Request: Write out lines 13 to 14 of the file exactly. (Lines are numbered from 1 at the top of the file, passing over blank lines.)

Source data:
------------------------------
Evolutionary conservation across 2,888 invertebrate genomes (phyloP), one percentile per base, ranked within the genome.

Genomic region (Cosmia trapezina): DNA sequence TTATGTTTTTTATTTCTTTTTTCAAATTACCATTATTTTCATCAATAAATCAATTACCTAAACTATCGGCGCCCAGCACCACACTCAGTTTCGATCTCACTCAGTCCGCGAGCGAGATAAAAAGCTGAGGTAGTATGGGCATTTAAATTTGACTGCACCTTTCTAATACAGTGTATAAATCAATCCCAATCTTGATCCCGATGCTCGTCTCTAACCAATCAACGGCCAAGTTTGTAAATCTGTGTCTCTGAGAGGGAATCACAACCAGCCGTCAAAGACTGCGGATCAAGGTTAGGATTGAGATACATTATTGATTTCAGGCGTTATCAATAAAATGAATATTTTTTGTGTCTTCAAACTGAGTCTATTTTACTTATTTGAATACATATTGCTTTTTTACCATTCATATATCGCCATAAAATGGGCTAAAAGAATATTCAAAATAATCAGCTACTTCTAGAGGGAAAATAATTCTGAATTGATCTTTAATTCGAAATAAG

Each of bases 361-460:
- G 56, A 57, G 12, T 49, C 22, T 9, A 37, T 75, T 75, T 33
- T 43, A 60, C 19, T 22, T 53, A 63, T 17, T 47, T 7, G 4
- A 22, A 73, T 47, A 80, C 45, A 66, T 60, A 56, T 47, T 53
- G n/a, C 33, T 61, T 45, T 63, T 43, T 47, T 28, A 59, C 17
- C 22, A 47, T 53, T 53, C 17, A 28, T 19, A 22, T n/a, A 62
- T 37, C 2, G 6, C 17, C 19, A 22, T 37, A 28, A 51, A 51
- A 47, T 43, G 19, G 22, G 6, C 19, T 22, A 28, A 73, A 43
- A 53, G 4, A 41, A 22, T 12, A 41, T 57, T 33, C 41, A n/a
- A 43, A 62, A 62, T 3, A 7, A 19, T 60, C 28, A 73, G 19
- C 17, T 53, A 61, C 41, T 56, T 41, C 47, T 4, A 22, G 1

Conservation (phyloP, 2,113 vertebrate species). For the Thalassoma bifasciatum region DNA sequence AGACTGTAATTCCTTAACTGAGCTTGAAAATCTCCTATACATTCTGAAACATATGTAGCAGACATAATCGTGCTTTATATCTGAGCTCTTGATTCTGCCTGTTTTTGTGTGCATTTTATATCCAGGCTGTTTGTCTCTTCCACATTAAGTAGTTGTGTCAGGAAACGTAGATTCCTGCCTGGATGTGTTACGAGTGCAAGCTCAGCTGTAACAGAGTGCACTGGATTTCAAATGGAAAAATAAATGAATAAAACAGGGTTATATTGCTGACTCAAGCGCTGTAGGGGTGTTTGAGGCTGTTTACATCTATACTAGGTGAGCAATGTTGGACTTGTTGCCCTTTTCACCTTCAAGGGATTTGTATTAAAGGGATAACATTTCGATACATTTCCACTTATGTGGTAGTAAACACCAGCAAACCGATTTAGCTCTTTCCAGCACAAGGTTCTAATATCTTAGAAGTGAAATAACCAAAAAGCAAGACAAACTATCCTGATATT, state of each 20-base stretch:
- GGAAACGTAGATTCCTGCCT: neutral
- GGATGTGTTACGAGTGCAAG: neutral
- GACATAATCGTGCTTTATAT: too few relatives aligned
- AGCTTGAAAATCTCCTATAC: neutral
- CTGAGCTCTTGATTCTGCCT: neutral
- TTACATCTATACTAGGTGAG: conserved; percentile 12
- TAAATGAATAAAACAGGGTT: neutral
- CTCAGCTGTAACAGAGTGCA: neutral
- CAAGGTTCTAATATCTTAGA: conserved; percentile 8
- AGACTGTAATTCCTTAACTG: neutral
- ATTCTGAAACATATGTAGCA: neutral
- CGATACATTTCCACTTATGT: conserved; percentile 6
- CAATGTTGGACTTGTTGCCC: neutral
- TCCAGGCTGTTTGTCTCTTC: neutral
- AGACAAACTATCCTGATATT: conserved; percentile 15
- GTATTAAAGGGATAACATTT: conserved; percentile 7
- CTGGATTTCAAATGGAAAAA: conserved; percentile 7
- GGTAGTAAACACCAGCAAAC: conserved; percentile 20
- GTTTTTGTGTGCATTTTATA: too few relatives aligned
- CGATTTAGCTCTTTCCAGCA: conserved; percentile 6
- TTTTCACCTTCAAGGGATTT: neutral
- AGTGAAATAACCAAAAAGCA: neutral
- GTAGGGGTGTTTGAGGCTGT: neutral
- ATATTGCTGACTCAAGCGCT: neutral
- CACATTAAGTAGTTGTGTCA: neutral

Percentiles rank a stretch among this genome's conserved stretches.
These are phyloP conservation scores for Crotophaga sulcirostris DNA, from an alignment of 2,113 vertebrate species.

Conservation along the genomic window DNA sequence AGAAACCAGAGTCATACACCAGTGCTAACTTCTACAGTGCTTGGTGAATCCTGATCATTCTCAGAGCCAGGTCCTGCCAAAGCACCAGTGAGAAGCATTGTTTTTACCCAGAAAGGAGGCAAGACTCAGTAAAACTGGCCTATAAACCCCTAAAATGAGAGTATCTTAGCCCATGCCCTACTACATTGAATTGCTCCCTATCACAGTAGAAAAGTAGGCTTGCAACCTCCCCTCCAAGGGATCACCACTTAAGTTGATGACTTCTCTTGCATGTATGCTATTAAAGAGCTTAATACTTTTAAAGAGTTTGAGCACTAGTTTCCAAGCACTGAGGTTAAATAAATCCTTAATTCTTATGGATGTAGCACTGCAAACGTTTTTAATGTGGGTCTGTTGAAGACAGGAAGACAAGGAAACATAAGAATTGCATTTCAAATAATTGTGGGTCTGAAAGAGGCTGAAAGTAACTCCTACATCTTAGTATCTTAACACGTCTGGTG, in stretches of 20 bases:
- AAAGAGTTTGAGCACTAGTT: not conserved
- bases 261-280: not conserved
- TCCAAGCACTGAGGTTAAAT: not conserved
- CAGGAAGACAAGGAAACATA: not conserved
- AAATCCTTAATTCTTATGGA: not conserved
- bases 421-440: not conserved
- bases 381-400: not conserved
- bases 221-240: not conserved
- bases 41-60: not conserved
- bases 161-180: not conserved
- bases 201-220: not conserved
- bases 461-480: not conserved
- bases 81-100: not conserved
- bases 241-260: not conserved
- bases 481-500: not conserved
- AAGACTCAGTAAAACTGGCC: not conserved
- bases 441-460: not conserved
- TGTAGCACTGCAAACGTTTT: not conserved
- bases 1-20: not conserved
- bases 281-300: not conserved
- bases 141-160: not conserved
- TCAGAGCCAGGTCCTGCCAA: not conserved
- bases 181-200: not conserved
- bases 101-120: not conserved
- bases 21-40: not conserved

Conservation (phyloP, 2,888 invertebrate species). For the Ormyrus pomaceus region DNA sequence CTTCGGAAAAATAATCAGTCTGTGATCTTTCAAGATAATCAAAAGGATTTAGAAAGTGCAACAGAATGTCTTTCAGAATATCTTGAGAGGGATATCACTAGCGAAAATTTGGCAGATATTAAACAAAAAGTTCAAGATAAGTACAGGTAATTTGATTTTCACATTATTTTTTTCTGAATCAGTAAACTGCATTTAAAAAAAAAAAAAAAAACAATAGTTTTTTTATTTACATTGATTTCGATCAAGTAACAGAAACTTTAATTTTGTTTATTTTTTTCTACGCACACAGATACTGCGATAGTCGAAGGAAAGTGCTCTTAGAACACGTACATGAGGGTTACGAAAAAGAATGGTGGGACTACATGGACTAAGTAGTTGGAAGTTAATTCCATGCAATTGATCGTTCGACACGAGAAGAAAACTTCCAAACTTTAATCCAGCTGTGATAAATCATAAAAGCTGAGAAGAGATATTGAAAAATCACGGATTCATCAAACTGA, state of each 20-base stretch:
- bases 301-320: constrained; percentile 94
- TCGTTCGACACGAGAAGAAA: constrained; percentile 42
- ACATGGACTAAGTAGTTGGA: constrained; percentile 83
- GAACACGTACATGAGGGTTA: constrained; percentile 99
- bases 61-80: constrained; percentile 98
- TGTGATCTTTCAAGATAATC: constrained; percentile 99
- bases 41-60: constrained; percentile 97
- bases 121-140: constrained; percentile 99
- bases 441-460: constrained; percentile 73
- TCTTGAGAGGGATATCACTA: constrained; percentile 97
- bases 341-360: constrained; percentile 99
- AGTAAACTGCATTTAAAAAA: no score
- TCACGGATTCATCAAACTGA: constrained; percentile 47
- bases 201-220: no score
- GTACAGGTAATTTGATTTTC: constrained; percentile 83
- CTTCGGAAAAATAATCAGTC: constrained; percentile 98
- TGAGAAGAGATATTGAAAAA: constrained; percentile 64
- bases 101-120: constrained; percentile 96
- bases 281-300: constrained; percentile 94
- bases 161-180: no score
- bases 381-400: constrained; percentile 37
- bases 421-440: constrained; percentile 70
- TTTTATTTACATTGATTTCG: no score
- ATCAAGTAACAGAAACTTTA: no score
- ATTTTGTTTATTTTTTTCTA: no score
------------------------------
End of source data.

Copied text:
- C 17, T 53, A 61, C 41, T 56, T 41, C 47, T 4, A 22, G 1

Conservation (phyloP, 2,113 vertebrate species). For the Thalassoma bifasciatum region DNA sequence AGACTGTAATTCCTTAACTGAGCTTGAAAATCTCCTATACATTCTGAAACATATGTAGCAGACATAATCGTGCTTTATATCTGAGCTCTTGATTCTGCCTGTTTTTGTGTGCATTTTATATCCAGGCTGTTTGTCTCTTCCACATTAAGTAGTTGTGTCAGGAAACGTAGATTCCTGCCTGGATGTGTTACGAGTGCAAGCTCAGCTGTAACAGAGTGCACTGGATTTCAAATGGAAAAATAAATGAATAAAACAGGGTTATATTGCTGACTCAAGCGCTGTAGGGGTGTTTGAGGCTGTTTACATCTATACTAGGTGAGCAATGTTGGACTTGTTGCCCTTTTCACCTTCAAGGGATTTGTATTAAAGGGATAACATTTCGATACATTTCCACTTATGTGGTAGTAAACACCAGCAAACCGATTTAGCTCTTTCCAGCACAAGGTTCTAATATCTTAGAAGTGAAATAACCAAAAAGCAAGACAAACTATCCTGATATT, state of each 20-base stretch: